1. Onset after the age of 30 or before the age of 55
    2. Onset before the age of 30 or after the age of 55
    3. Sudden change in hypertension
    4. Atherosclerosis of the renal arteries is the most common cause of secondary hypertension in the elderly.
    5. Oral contraceptives contribute to the development of secondary hypertension in women.
    1. Fibromuscular dysplasia
    2. Renal artery atherosclerosis
    3. Fibromyalgia
    4. Systemic lupus erythematosus
    5. Polycystic kidney disease
    1. At least 140 mmHg SBP or 90 mmHg DBP
    2. At least 140 mmHg SBP and 90 mmHg DBP
    3. Less than 140 mmHg SBP or 90 mmHg DBP
    4. More than 140 mmHg SBP or 90 mmHg DBP
    5. At least 140 mmHg SBP or more than 80 mmHg DBP

    Author of lecture Primary and Secondary Hypertension (JNC 8 Guidelines)

     Carlo Raj, MD

    Carlo Raj, MD

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    Very high yield information, excellently presented. Wonderful instructor character.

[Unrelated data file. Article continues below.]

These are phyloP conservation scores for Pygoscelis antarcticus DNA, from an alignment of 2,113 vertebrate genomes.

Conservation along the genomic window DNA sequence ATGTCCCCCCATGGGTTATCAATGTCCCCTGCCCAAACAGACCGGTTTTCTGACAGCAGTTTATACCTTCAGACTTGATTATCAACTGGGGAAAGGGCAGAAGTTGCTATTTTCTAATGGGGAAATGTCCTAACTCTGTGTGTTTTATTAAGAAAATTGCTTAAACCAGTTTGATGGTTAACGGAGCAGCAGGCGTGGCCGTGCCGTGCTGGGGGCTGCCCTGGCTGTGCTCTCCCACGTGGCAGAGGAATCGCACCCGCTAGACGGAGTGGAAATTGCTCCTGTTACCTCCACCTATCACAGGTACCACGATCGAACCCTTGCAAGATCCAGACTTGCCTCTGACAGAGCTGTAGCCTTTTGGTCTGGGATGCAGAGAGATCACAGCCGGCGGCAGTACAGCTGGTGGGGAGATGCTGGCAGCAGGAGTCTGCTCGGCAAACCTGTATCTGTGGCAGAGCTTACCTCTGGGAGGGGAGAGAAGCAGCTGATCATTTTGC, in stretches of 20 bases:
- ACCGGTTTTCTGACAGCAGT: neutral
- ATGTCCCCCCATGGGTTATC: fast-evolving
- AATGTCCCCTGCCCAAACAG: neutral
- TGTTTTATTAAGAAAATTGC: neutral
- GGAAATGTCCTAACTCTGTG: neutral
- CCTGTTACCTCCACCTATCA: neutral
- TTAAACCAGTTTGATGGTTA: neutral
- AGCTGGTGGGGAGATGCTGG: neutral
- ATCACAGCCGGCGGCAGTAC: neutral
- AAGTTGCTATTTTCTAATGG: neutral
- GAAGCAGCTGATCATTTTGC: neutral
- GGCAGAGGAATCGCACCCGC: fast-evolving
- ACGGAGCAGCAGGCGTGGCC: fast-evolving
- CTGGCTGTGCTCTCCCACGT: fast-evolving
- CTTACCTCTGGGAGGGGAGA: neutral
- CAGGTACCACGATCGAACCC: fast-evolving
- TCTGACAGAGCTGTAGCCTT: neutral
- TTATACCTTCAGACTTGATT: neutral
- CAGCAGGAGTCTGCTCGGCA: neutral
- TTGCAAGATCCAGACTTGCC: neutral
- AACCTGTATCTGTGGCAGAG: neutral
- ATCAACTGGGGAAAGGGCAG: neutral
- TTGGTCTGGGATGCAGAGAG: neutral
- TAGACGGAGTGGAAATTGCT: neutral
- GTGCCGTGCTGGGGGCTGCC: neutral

By WAFAA M. on 18. May 2020 for Primary and Secondary Hypertension (JNC 8 Guidelines)

    Outstanding lecture presentation. Very high yield information, excellently presented. Wonderful instructor character.

    Poorly structured lectures and an arrogant teacher
    By Oddny G. on 04. April 2020 for Primary and Secondary Hypertension (JNC 8 Guidelines)

    I really don't like this teacher. He's probably trying to be funny or memorable but it comes out as arrogance. I think you should considering remaking these videos.

    excellent professor
    By bertha s. on 06. September 2019 for Primary and Secondary Hypertension (JNC 8 Guidelines)

    I am studying for step one and I can honestly say, you have to be at a higher intellectual level to appreciate the teaching style of Dr. Raj. if one focus and pay attention to his content, one will surley pass step 1. remember the boards are not organized notes, its absolute integration. what dr raj does is golden

    What is happening?
    By Zahid C. on 04. May 2019 for Primary and Secondary Hypertension (JNC 8 Guidelines)

    Why is everything all over the place, Im not trying to have a conversation, jumping from place to place just makes me confused. Im not against joking in between but keep it in between. Im not having a monologue here, Im trying to understand and remember a concept that I dont know, Im not discussing something I already know. You cant deliever symptoms like a story, they need to be seperated so it gets organized in my head. Need structure.